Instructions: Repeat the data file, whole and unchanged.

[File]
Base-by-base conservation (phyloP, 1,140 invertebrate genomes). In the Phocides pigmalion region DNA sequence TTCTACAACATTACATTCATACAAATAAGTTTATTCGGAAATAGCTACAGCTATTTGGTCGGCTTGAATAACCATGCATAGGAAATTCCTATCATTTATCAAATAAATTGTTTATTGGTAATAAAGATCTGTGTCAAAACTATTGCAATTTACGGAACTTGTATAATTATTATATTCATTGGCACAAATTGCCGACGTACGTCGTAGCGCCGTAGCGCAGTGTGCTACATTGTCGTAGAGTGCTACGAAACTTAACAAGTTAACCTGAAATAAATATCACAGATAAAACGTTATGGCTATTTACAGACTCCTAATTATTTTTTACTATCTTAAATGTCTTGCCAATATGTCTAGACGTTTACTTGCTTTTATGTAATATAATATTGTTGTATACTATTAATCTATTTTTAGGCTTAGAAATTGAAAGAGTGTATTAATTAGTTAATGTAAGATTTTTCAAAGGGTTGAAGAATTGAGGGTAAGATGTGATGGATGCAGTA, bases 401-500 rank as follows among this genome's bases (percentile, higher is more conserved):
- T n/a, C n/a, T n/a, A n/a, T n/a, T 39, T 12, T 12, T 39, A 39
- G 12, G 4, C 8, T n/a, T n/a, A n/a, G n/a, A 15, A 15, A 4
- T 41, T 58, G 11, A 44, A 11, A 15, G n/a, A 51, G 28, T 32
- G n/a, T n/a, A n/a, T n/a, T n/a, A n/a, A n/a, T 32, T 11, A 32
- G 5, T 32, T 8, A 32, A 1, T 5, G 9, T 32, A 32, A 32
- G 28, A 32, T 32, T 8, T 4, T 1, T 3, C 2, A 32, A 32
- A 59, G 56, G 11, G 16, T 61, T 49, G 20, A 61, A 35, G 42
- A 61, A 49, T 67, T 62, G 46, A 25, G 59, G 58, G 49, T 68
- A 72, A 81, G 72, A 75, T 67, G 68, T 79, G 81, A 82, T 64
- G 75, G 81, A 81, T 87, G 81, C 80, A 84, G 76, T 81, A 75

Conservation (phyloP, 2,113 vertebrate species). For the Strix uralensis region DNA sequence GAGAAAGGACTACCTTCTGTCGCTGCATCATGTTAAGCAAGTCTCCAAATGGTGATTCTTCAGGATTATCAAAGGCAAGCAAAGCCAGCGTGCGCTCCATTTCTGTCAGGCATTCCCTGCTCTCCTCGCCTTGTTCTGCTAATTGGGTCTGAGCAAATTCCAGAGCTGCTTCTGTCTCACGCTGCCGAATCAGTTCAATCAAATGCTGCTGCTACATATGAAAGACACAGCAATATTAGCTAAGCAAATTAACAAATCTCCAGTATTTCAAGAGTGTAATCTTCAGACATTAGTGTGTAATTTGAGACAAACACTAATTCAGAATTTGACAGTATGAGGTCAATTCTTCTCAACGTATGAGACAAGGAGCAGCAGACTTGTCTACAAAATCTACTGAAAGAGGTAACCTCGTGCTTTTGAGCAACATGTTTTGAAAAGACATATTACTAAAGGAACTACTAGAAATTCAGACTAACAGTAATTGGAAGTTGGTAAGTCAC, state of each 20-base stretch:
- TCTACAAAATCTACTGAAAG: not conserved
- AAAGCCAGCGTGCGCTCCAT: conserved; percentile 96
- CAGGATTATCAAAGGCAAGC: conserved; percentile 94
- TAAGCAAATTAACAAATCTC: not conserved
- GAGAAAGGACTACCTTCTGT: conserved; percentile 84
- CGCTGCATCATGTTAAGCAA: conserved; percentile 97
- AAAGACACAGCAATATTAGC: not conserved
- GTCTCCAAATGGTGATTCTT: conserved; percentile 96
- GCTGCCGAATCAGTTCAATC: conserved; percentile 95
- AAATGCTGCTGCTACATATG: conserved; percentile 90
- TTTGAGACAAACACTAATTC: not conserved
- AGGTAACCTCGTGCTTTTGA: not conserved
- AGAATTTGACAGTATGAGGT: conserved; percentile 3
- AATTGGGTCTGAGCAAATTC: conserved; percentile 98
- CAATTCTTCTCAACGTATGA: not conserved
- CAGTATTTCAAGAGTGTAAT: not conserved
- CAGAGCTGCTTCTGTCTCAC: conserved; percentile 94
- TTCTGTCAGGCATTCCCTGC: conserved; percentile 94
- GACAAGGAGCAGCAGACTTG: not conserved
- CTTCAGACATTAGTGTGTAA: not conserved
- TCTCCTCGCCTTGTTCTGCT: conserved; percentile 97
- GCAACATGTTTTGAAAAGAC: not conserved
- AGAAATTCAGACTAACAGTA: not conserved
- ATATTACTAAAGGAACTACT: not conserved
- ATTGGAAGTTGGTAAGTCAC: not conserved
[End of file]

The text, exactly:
Base-by-base conservation (phyloP, 1,140 invertebrate genomes). In the Phocides pigmalion region DNA sequence TTCTACAACATTACATTCATACAAATAAGTTTATTCGGAAATAGCTACAGCTATTTGGTCGGCTTGAATAACCATGCATAGGAAATTCCTATCATTTATCAAATAAATTGTTTATTGGTAATAAAGATCTGTGTCAAAACTATTGCAATTTACGGAACTTGTATAATTATTATATTCATTGGCACAAATTGCCGACGTACGTCGTAGCGCCGTAGCGCAGTGTGCTACATTGTCGTAGAGTGCTACGAAACTTAACAAGTTAACCTGAAATAAATATCACAGATAAAACGTTATGGCTATTTACAGACTCCTAATTATTTTTTACTATCTTAAATGTCTTGCCAATATGTCTAGACGTTTACTTGCTTTTATGTAATATAATATTGTTGTATACTATTAATCTATTTTTAGGCTTAGAAATTGAAAGAGTGTATTAATTAGTTAATGTAAGATTTTTCAAAGGGTTGAAGAATTGAGGGTAAGATGTGATGGATGCAGTA, bases 401-500 rank as follows among this genome's bases (percentile, higher is more conserved):
- T n/a, C n/a, T n/a, A n/a, T n/a, T 39, T 12, T 12, T 39, A 39
- G 12, G 4, C 8, T n/a, T n/a, A n/a, G n/a, A 15, A 15, A 4
- T 41, T 58, G 11, A 44, A 11, A 15, G n/a, A 51, G 28, T 32
- G n/a, T n/a, A n/a, T n/a, T n/a, A n/a, A n/a, T 32, T 11, A 32
- G 5, T 32, T 8, A 32, A 1, T 5, G 9, T 32, A 32, A 32
- G 28, A 32, T 32, T 8, T 4, T 1, T 3, C 2, A 32, A 32
- A 59, G 56, G 11, G 16, T 61, T 49, G 20, A 61, A 35, G 42
- A 61, A 49, T 67, T 62, G 46, A 25, G 59, G 58, G 49, T 68
- A 72, A 81, G 72, A 75, T 67, G 68, T 79, G 81, A 82, T 64
- G 75, G 81, A 81, T 87, G 81, C 80, A 84, G 76, T 81, A 75

Conservation (phyloP, 2,113 vertebrate species). For the Strix uralensis region DNA sequence GAGAAAGGACTACCTTCTGTCGCTGCATCATGTTAAGCAAGTCTCCAAATGGTGATTCTTCAGGATTATCAAAGGCAAGCAAAGCCAGCGTGCGCTCCATTTCTGTCAGGCATTCCCTGCTCTCCTCGCCTTGTTCTGCTAATTGGGTCTGAGCAAATTCCAGAGCTGCTTCTGTCTCACGCTGCCGAATCAGTTCAATCAAATGCTGCTGCTACATATGAAAGACACAGCAATATTAGCTAAGCAAATTAACAAATCTCCAGTATTTCAAGAGTGTAATCTTCAGACATTAGTGTGTAATTTGAGACAAACACTAATTCAGAATTTGACAGTATGAGGTCAATTCTTCTCAACGTATGAGACAAGGAGCAGCAGACTTGTCTACAAAATCTACTGAAAGAGGTAACCTCGTGCTTTTGAGCAACATGTTTTGAAAAGACATATTACTAAAGGAACTACTAGAAATTCAGACTAACAGTAATTGGAAGTTGGTAAGTCAC, state of each 20-base stretch:
- TCTACAAAATCTACTGAAAG: not conserved
- AAAGCCAGCGTGCGCTCCAT: conserved; percentile 96
- CAGGATTATCAAAGGCAAGC: conserved; percentile 94
- TAAGCAAATTAACAAATCTC: not conserved
- GAGAAAGGACTACCTTCTGT: conserved; percentile 84
- CGCTGCATCATGTTAAGCAA: conserved; percentile 97
- AAAGACACAGCAATATTAGC: not conserved
- GTCTCCAAATGGTGATTCTT: conserved; percentile 96
- GCTGCCGAATCAGTTCAATC: conserved; percentile 95
- AAATGCTGCTGCTACATATG: conserved; percentile 90
- TTTGAGACAAACACTAATTC: not conserved
- AGGTAACCTCGTGCTTTTGA: not conserved
- AGAATTTGACAGTATGAGGT: conserved; percentile 3
- AATTGGGTCTGAGCAAATTC: conserved; percentile 98
- CAATTCTTCTCAACGTATGA: not conserved
- CAGTATTTCAAGAGTGTAAT: not conserved
- CAGAGCTGCTTCTGTCTCAC: conserved; percentile 94
- TTCTGTCAGGCATTCCCTGC: conserved; percentile 94
- GACAAGGAGCAGCAGACTTG: not conserved
- CTTCAGACATTAGTGTGTAA: not conserved
- TCTCCTCGCCTTGTTCTGCT: conserved; percentile 97
- GCAACATGTTTTGAAAAGAC: not conserved
- AGAAATTCAGACTAACAGTA: not conserved
- ATATTACTAAAGGAACTACT: not conserved
- ATTGGAAGTTGGTAAGTCAC: not conserved